Milly has rather a modest life as a community gardener, living on a boat in London with her long term boyfriend Jago with whom she is trying for a baby. And while her relationship with Jago is at its peak, Milly's real soulmate is in her best friend Jess; a rather more outspoken woman with a booming career, husband and two children, and who has been by Milly's side since they were very small children. They have always been there for each other despite how different they are, but their friendship is about to be tested for the first time when Jess is suddenly diagnosed with breast cancer. Now with mortality threatening to break the duo apart, they must find a way to keep on smiling even when things get even harder with Jess' treatment, and the stress that comes with having a potentially terminal illness.
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Lazy filmmaking undermines this sparky caper thriller, from paper-thin characters and convenient plot points to limp direction and corny editing. This is a real shame, because the bright rising-star cast brings real energy to the weak material. So audiences who can switch off their brains might have some fun watching this fast-paced romp. But everyone else should be wary.
It opens in Britain, where economics student Sam (Ed Speleers) is running an elaborate credit card scam with classmates Fordy, Yatesey and Rafa (Will Poulter, Alfie Allen and Sebastian De Souza). But when local gangster Marcel (Thomas Kretchmann) discovers their operation, he demands a £2m payoff to let them go. So Sam secretly manipulates his new girlfriend Frankie (Emma Rigby), who happens to work for a credit security firm, into getting them the key information they can use to stage a series of high-stakes cons in Miami. And when this plan falls apart, they decide to launch an elaborate sting to rob £20m of diamonds and set themselves up for life.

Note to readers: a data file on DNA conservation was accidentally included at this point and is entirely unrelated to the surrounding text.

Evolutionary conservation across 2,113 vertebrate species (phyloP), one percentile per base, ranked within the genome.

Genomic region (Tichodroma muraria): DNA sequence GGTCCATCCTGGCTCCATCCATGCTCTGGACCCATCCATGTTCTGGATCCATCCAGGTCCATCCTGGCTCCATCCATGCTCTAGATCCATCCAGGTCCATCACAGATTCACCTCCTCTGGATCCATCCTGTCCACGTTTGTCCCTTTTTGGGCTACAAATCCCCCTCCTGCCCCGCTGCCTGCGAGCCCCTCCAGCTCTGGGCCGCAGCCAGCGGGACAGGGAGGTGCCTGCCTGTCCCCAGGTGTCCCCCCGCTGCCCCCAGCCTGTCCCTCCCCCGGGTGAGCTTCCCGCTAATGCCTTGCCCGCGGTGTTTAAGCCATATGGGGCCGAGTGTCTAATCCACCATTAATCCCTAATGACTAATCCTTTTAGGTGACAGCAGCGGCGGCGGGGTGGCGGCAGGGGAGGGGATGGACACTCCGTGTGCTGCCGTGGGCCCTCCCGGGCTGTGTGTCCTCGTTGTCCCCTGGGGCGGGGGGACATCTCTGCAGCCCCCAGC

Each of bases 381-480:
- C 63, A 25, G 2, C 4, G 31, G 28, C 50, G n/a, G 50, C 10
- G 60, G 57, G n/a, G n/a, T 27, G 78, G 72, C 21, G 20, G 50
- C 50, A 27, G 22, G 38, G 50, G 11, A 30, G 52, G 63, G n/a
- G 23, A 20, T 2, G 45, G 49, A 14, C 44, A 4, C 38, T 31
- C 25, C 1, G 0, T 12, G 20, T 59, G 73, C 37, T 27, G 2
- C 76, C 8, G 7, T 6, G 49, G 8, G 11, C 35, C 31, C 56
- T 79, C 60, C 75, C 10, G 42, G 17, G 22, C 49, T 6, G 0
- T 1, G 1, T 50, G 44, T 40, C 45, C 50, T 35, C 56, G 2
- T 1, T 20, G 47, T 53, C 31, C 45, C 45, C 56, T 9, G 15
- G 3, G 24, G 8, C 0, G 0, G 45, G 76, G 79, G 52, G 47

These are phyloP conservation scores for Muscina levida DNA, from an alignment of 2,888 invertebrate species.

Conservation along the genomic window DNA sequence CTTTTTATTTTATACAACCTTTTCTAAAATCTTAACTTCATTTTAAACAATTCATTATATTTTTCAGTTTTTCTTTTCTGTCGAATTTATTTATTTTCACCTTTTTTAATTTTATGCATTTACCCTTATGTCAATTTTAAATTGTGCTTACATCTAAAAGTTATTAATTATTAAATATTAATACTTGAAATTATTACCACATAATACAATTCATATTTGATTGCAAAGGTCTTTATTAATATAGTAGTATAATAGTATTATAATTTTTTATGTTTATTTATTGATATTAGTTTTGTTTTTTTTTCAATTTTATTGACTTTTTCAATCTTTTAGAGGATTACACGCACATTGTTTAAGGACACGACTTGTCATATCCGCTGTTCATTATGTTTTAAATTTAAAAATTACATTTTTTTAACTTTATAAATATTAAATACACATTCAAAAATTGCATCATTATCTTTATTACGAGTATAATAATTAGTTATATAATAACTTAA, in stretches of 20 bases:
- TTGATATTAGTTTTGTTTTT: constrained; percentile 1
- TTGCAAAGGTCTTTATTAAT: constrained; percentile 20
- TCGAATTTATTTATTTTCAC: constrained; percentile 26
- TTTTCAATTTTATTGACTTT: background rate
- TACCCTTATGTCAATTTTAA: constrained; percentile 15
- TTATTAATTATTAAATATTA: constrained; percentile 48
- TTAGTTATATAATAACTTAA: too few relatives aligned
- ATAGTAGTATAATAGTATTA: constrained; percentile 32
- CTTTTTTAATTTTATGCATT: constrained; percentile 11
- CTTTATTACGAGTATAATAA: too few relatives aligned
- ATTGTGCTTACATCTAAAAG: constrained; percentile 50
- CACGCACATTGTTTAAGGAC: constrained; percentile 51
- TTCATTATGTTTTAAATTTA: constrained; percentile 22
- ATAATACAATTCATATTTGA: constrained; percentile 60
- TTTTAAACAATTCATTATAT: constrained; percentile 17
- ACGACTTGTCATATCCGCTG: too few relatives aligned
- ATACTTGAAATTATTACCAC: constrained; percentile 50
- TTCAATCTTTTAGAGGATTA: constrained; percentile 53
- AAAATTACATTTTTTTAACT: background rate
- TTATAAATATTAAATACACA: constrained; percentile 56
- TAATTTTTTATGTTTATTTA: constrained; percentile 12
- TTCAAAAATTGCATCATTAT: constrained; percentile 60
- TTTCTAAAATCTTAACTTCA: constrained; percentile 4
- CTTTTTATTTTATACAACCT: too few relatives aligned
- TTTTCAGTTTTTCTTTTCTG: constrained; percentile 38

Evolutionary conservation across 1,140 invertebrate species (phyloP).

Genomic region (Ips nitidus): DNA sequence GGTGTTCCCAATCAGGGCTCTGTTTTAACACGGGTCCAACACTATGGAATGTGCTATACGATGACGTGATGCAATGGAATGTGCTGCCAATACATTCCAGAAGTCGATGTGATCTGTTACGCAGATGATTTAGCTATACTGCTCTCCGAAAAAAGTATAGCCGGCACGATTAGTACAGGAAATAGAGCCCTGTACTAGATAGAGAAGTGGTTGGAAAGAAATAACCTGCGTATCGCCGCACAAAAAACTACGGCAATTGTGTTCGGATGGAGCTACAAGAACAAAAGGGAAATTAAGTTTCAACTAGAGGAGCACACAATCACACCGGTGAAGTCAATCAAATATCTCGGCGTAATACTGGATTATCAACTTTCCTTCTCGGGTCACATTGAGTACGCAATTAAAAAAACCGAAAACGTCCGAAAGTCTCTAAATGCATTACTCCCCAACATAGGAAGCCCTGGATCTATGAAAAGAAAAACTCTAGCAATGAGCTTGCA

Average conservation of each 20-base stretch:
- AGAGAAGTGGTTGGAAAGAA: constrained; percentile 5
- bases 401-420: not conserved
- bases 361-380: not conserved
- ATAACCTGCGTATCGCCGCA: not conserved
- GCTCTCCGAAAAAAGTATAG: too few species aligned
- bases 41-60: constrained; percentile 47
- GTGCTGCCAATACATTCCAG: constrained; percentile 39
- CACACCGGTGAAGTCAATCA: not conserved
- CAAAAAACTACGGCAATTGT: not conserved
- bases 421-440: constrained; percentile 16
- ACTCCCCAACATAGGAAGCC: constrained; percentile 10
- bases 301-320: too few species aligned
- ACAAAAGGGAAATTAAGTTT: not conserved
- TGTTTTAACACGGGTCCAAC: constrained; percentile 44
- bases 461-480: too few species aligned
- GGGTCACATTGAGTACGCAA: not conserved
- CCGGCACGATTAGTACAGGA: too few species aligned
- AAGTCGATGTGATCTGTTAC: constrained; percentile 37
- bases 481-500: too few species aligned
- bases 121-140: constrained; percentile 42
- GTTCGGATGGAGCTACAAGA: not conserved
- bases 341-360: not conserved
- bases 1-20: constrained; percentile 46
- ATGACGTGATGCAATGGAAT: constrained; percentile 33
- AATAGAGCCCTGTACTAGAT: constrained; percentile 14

The premise isn't bad, but the script is packed with coincidental things that make it utterly impossible to believe. Frankie's job is one of these, as is the fact that Rafa looks just like the Prince of Brunei. And of course, since the plot needs some third-act suspense, Yatesey suddenly turns out to be a careless idiot. None of these things make any sense, leaving everything about the film feeling gratuitous, including the sunshiny beauty of the Miami Beach setting and the presence of inexpressive actress Rigby. Plastic, indeed.
Continue reading: Plastic Review
Sam and Fordy are young students who think of themselves as entrepreneurs in the business of credit card fraud. They and their friends are making a lot of money already, but it's a stressful business - they introduce glamorous new recruit Frankie into the group; a data processor for a credit card company who could prove to have the inside knowledge needed to make their money making schemes a hell of a lot simpler. They go oversees to scam some of the world's biggest billionaires, but it isn't long before one 'victim' catches up with them. An infamous gangster named Marcel finds them and threatens to kill them if they do not pay him a debt of $2 million in two weeks. Their lives now hanging in the balance, the group need to a license to print money if they want to make it - unless they can pull of a major jewel heist between them. However, with a potential fortune to be made, will their greed overcome their friendships?
'Plastic' is a crime drama based on a remarkable true story. It has been directed by Julian Gilbey ('A Lonely Place to Die', 'Rise of the Footsoldier') who co-wrote the screenplay alongside Will Gilbey ('Doghouse', 'Just for the Record') and Chris Howard (producer of 'Get Lucky'). It is scheduled for UK release on May 2nd 2014.